The current space per office employee has fallen nearly 5 percent from pre-pandemic levels to 152 square feet, according to a recent insight from CBRE. That figure represents a 22-year low for per-employee office space allocations and goes against what some expected would be social-distancing requirements that would boost per-employee space.
While the change seems sudden, CBRE notes that since 2009, square feet per employee has steadily declined. Before 2008, corporate office footprints were growing, but densification strategies took over after the financial crisis. CBRE says a similar dynamic was happening with office space in the mid-1990s when the economy was recovering from a recession amid an excess of space.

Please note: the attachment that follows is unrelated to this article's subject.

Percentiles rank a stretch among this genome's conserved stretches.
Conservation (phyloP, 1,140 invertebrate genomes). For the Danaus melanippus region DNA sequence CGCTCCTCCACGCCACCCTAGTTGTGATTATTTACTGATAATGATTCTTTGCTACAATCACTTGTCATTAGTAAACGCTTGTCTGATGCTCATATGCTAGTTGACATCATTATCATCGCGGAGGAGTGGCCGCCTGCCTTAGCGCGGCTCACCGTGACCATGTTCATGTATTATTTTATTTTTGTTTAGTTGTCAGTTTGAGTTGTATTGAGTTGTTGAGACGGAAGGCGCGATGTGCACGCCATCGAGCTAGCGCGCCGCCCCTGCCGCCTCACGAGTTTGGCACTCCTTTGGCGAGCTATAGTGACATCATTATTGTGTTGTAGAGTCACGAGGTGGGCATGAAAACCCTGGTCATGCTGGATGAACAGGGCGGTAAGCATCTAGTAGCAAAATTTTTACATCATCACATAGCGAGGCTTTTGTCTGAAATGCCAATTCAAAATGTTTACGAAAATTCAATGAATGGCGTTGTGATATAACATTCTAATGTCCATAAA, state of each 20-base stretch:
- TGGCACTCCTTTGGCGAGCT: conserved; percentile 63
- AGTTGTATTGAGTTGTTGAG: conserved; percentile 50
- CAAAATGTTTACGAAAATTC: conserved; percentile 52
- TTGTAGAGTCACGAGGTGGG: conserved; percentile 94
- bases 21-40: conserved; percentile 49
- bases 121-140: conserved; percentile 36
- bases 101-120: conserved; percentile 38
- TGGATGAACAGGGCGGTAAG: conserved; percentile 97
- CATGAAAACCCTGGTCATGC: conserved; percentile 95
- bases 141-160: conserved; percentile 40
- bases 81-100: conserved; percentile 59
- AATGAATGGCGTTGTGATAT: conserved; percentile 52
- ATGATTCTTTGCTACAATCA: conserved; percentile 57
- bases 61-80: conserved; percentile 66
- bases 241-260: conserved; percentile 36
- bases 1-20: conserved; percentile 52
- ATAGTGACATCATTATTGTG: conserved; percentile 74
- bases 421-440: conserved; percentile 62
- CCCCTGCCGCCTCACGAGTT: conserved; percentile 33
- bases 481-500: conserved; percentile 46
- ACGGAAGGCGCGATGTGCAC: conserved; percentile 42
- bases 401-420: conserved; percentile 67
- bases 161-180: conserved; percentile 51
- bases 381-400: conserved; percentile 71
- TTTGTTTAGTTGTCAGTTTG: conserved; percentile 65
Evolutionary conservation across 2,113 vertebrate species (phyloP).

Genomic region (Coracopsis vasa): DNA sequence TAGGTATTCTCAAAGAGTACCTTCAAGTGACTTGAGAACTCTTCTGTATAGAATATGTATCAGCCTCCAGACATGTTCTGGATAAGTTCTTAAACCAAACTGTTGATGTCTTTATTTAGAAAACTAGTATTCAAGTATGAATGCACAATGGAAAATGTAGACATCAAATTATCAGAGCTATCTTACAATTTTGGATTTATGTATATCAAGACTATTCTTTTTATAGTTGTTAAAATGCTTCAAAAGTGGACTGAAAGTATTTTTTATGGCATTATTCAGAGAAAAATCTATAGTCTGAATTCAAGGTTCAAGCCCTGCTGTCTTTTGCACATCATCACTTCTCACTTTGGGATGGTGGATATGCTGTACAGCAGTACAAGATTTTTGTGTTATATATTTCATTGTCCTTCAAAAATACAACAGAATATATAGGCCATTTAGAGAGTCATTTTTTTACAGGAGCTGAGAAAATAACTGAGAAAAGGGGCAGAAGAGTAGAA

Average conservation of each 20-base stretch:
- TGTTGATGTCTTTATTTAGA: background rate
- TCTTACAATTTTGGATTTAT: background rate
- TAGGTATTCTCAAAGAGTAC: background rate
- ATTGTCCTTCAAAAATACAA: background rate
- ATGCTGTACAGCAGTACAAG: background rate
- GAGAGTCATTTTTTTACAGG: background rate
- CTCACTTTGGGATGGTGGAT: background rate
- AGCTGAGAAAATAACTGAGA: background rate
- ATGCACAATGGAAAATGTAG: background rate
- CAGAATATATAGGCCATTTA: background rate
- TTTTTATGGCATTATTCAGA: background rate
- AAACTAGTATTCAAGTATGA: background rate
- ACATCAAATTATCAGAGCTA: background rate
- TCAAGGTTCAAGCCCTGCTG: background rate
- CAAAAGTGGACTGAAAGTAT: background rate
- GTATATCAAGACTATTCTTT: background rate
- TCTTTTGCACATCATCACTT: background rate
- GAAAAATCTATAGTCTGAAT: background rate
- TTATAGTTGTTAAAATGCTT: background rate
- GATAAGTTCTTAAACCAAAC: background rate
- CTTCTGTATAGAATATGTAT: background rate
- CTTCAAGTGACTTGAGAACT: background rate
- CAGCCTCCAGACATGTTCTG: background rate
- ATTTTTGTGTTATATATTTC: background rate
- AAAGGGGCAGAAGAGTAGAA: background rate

How much office space a company leases indicates near-term space usage and also future growth expectations. Leaner office footprints can reap significant cost savings for corporate occupiers, but it often leaves little room for growth. Given the current economic uncertainty and shift to hybrid and remote work, occupiers may believe additional space could be easily procured at attractive rents if needed. Either way, space per employee is a metric office landlords and investors will want to keep an eye on.